You're a first-time expectant mom and you're settling into bed after a long, exhausting day of well, being pregnant, when suddenly, you feel it: that tightening in your lower belly, that upside down swell that seems to grab you from the bottom and grow up, an internal squeeze that can only be one thing—a contraction.
But when the contractions hit, next comes the question: Am I in labor?
Near the end of pregnancy, some moms, especially first-time moms, might experience what is called prodromal labor, or pre-labor. If you have prodromal labor, you might think you're going into labor and head into the hospital, only to be sent back home when you find out it's not "real" labor just yet. Prodromal labor can be an incredibly frustrating experience, but if you encounter it, here's what you should know.
What is prodromal labor?
Prodromal labor is essentially pre-labor. G. Thomas Ruiz, M.D., an OB/GYN at MemorialCare Orange Coast Medical Center in Fountain Valley, CA, said that one of the best ways to explain it is uterine activity that is somewhere between Braxton Hicks contractions and active labor.
During prodromal labor, the uterus contracts, sometimes even in a pattern for several hours, but the contractions don't actually cause any change in the cervix. To be considered labor, a woman's cervix must actually change by opening or thinning out, but during prodromal labor, nothing happens at the cervical level. It's straight-up uterine action only.
Many women who have prodromal labor mistake it for real labor because it can feel different from Braxton Hicks contractions. Braxton Hicks contractions typically don't hurt and they are more sporadic and irregular, but prodromal labor contractions can be uncomfortable, have more of a pattern, and last for a few hours, so it can be hard to distinguish them from true labor contractions. Prodromal labor occurs in women who are at term in their pregnancies, at 37 weeks pregnant or more, and tends to be completely random. You might experience prodromal labor with one pregnancy, but not the next, or vice a versa. It tends to kick in after a long day, when a woman has been very active or on her feet a lot.
Prodromal labor is not "false labor"
Dr. Ruiz explained that prodromal labor used to be called "false labor" among many doctors and pregnant mamas-to-be. But these days, we know now that prodromal labor isn't necessarily "false labor." Instead, it's more like a warm-up to the main attraction. And for the mom who's experiencing prodromal labor, there is nothing "false" about it.
"I hate the word 'false' labor because it is still VERY real and our bodies are doing work that needs to be done, [like] softening, opening, and getting baby lower," said Leah Outten, the blogger behind The Grace Bond who experienced prodromal labor with four out of six of her pregnancies.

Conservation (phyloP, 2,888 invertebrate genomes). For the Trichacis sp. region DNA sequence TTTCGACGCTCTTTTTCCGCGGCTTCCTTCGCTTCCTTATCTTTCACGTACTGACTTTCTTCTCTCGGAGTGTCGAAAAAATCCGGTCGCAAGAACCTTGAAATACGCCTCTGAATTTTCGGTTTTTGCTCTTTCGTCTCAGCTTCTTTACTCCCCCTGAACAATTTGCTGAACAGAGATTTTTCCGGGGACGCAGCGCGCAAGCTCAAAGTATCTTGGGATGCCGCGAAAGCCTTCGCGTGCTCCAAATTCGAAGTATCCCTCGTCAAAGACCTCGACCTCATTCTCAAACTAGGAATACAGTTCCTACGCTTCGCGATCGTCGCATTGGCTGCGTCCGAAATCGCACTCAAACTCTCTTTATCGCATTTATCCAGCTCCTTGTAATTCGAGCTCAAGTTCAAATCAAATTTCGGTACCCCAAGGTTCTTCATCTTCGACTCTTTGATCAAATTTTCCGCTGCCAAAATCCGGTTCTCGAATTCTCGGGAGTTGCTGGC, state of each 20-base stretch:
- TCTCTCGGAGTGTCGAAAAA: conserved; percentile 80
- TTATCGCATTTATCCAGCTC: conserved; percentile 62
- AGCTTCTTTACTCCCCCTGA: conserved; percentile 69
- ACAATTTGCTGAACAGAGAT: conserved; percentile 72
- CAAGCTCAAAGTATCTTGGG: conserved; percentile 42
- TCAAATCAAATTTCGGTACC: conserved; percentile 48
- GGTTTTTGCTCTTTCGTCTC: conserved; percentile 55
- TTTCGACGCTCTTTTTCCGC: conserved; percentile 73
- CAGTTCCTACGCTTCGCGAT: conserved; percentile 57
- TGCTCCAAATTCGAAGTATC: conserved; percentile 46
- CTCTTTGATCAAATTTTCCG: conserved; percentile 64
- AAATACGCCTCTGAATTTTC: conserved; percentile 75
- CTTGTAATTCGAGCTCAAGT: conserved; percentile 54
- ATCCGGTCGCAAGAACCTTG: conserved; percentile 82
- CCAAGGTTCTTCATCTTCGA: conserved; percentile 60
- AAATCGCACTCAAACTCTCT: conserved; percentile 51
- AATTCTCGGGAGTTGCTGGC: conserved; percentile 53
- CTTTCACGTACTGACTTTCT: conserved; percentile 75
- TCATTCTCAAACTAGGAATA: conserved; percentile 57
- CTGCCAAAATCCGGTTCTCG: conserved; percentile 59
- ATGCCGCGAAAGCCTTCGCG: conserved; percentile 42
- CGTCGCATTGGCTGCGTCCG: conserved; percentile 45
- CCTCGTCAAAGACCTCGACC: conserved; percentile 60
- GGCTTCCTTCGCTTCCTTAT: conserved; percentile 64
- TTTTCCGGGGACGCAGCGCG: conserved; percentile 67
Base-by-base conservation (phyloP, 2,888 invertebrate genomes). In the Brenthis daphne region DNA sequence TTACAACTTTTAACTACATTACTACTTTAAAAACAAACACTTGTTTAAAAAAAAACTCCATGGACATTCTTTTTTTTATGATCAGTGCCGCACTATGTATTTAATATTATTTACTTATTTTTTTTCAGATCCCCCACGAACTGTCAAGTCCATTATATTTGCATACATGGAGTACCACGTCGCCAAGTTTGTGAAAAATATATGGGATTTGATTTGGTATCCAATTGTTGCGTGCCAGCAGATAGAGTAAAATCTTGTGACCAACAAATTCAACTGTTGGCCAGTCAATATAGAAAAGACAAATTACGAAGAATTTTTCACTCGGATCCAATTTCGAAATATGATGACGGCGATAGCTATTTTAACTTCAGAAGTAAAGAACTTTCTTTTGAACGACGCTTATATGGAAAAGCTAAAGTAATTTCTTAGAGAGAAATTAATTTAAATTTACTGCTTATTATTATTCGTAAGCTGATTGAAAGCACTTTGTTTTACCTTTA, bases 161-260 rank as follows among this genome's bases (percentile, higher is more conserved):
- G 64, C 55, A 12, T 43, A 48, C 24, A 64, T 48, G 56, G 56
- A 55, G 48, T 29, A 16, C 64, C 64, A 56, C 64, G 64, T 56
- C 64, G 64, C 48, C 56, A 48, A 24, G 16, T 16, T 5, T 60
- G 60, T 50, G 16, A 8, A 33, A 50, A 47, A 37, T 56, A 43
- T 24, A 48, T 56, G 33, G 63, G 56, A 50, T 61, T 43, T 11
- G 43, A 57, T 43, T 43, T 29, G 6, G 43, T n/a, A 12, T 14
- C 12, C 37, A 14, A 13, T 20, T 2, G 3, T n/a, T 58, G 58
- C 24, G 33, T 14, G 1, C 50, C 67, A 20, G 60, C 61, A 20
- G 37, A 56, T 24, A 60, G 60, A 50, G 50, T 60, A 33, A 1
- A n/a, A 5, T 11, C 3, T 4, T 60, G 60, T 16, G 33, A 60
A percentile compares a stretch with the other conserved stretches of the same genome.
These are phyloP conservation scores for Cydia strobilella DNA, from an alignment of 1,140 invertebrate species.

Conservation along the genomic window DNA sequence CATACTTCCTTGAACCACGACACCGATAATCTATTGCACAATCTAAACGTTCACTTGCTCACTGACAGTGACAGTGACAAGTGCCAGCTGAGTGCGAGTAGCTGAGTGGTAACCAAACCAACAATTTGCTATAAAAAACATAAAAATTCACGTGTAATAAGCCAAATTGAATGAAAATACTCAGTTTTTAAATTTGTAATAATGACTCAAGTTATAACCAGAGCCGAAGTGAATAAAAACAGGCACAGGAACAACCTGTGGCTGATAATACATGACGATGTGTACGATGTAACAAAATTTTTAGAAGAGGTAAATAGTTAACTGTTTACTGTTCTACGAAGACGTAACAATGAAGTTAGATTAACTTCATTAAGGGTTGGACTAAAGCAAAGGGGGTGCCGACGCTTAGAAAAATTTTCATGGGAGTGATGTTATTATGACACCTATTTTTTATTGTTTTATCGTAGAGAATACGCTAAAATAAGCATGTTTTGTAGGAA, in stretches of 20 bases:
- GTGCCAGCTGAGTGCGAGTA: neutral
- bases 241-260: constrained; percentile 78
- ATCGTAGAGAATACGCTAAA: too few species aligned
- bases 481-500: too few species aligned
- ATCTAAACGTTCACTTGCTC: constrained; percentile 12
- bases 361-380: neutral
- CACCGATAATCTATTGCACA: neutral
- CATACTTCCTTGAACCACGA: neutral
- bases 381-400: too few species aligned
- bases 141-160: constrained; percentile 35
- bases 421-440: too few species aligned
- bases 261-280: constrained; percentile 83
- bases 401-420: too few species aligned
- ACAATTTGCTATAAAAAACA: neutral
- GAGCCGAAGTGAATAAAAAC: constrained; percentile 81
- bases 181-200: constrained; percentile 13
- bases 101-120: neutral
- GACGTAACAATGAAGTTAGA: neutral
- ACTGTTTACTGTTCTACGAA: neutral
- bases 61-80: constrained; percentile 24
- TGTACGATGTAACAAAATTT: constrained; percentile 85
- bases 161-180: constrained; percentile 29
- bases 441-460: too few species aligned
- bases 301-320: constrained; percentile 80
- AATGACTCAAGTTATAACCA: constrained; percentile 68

After becoming very frustrated by her experiences with prodromal labor starting and stopping, Outten's midwife helped her think of the contractions as a way for her body to do less work when active labor actually really did begin. As is the case with any type of exercise, muscles work more effectively when they are warmed up and your uterus through labor is no exception. "I learned that sometimes the stop and start, while incredibly frustrating, just means less work later on when active labor begins," Outten said.
The benefit of prodromal labor
If you do experience prodromal labor, despite the fact that it can be extremely frustrating to feel like you're waiting for the real deal to start, there may be some hope in sight, because all of that "pre-work" could mean less work and time when labor actually begins.
For example, both Sheena Mac Isaac, 34, from Ontario, and Kat Fantin, 25, from Michigan, experienced prodromal labor during all of their pregnancies. While these pre-labor contractions were difficult to deal with, they found that they progressed to delivery very quickly once labor actually began.
"All my deliveries were really quick once it was actually go-time," Isaac said. "So maybe it's a payoff more practice means efficient game time?"
Fantin's experience was similar: After being sent home from the hospital twice with prodromal labor, she said she felt like she was "losing her mind." But once her water broke, her son was born in only three hours. "I'm not sure if that was because my uterus had plenty of practice contracting the last couple of weeks," she said.
What does prodromal labor feel like?
According to Dr. Ruiz, prodromal labor is not as intense or painful as what real labor can be. Outten said that her prodromal labor contractions were different than her real labor contractions; she found that her active, real labor contractions tended to get closer together and grow in intensity, while the prodromal contractions pretty much stayed the same, even if they happened over a long period of time.
Not all women experience prodromal labor and in fact, Dr. Ruiz noted that the majority of women will not encounter it. It is, however, more likely to happen in first-time mothers because their uterus has not gone through labor yet.
How do you know if it's prodromal labor?
Wondering how on earth you'll know if it's go-time when you start contracting? Here are a few signs to look for:
Prodromal labor can be a frustrating experience for moms-to-be who go through it, but if you do encounter it, just keep in mind that it's a natural process your body is going through to get ready for the main event. Your body is doing what it needs to do to prepare and just like with motherhood, we all do things a little differently, even when it comes to labor and contractions. Trust your body and when in doubt, head to the hospital to get checked if you think you might be in labor.